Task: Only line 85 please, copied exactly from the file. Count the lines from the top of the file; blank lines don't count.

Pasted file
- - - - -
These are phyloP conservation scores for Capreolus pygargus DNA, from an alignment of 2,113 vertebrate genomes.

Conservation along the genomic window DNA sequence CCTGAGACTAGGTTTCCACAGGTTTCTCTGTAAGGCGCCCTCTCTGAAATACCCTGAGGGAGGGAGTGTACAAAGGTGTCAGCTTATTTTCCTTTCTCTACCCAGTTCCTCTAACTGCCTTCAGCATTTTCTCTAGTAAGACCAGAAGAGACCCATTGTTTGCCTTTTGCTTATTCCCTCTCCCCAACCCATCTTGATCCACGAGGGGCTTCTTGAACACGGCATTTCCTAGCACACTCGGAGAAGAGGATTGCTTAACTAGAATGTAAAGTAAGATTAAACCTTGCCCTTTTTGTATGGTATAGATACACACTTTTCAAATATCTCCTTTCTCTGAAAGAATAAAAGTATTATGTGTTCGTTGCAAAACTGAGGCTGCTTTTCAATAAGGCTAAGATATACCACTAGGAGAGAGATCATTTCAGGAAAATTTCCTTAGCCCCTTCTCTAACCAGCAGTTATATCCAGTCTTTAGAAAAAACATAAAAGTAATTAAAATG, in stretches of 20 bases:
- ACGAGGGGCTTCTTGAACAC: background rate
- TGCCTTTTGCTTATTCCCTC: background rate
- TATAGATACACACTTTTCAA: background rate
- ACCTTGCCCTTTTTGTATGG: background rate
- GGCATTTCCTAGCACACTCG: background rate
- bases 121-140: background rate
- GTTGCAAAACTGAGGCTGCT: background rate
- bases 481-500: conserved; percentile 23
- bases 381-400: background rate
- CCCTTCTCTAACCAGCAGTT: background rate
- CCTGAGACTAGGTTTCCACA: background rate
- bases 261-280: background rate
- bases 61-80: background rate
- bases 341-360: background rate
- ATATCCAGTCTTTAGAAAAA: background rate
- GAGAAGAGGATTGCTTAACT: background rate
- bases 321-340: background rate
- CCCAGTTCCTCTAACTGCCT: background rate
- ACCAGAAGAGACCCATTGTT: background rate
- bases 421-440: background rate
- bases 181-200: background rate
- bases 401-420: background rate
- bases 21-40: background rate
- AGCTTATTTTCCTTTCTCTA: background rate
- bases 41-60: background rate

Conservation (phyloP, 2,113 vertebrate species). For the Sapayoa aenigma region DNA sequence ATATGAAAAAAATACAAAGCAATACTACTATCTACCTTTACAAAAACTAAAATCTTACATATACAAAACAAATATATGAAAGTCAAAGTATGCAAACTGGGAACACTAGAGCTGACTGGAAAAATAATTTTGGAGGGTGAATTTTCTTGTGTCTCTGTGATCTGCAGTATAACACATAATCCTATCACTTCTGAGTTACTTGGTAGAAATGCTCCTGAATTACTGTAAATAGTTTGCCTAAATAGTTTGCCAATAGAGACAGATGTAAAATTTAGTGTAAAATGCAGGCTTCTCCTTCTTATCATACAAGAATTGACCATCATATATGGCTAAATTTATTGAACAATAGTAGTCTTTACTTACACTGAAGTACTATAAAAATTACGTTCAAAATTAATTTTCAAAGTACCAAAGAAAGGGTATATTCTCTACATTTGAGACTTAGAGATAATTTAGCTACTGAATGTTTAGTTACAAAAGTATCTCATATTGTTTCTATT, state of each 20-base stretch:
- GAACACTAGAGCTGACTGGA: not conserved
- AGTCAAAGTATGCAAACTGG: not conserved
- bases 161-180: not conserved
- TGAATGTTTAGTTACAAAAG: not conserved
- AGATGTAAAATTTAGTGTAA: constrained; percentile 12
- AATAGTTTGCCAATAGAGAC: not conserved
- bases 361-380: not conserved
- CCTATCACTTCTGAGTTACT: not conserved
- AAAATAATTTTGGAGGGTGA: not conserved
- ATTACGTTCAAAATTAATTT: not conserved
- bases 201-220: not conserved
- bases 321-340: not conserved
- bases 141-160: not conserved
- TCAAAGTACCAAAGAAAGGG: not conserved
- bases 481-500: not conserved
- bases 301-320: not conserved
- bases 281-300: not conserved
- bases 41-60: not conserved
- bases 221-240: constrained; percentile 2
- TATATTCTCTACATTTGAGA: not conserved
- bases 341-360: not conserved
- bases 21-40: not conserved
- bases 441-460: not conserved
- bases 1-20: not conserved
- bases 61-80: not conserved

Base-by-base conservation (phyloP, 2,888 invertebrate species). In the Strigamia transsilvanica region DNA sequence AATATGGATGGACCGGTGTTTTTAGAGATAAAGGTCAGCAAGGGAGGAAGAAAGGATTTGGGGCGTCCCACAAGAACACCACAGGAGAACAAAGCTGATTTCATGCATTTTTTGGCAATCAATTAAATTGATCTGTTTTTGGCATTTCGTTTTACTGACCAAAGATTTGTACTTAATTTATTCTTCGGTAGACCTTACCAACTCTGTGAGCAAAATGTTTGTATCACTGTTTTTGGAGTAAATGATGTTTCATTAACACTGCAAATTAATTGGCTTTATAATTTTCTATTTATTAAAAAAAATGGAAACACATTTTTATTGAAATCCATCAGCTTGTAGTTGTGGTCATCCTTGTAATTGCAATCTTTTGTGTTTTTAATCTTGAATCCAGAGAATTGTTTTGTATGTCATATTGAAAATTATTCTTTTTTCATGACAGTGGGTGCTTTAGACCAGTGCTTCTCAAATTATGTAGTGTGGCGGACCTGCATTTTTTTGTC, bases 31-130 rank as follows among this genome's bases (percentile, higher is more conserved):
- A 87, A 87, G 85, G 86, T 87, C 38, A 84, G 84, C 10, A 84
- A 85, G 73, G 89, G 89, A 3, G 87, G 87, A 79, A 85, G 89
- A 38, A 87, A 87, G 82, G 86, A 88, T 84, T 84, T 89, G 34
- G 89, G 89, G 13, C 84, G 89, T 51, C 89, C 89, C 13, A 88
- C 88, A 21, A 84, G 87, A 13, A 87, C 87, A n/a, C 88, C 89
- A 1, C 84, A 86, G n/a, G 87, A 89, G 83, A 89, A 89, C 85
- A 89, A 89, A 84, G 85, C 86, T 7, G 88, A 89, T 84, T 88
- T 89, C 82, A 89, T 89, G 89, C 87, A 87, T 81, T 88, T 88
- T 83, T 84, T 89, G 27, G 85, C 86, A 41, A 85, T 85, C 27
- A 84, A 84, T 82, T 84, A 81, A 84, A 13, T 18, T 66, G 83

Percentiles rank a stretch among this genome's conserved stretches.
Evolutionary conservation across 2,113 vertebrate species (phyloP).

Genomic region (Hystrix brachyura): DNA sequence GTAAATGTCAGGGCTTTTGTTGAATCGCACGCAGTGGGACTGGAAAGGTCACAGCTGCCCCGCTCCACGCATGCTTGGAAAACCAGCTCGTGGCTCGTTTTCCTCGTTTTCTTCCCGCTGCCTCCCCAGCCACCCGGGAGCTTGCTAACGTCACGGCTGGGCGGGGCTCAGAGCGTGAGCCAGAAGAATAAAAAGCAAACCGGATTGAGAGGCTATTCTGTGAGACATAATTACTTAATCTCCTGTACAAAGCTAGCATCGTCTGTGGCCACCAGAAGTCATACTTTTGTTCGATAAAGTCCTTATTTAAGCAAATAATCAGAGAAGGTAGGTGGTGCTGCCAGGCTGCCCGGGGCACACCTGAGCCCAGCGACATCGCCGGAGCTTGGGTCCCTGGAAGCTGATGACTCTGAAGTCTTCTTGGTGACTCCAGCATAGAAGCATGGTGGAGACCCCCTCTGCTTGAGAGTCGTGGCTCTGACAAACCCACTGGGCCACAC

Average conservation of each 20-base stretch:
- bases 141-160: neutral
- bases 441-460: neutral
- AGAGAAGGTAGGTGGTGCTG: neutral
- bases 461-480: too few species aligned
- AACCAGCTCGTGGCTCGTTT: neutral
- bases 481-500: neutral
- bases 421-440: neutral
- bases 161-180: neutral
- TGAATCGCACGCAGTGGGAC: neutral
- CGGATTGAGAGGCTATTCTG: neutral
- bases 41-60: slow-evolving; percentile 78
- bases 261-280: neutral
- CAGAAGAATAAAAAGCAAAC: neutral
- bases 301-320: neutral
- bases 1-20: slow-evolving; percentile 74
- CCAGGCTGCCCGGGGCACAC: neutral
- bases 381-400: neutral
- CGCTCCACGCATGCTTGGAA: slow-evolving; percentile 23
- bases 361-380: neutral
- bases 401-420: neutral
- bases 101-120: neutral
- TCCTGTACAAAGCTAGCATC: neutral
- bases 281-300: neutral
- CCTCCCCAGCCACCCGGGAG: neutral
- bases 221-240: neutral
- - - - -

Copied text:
- bases 381-400: neutral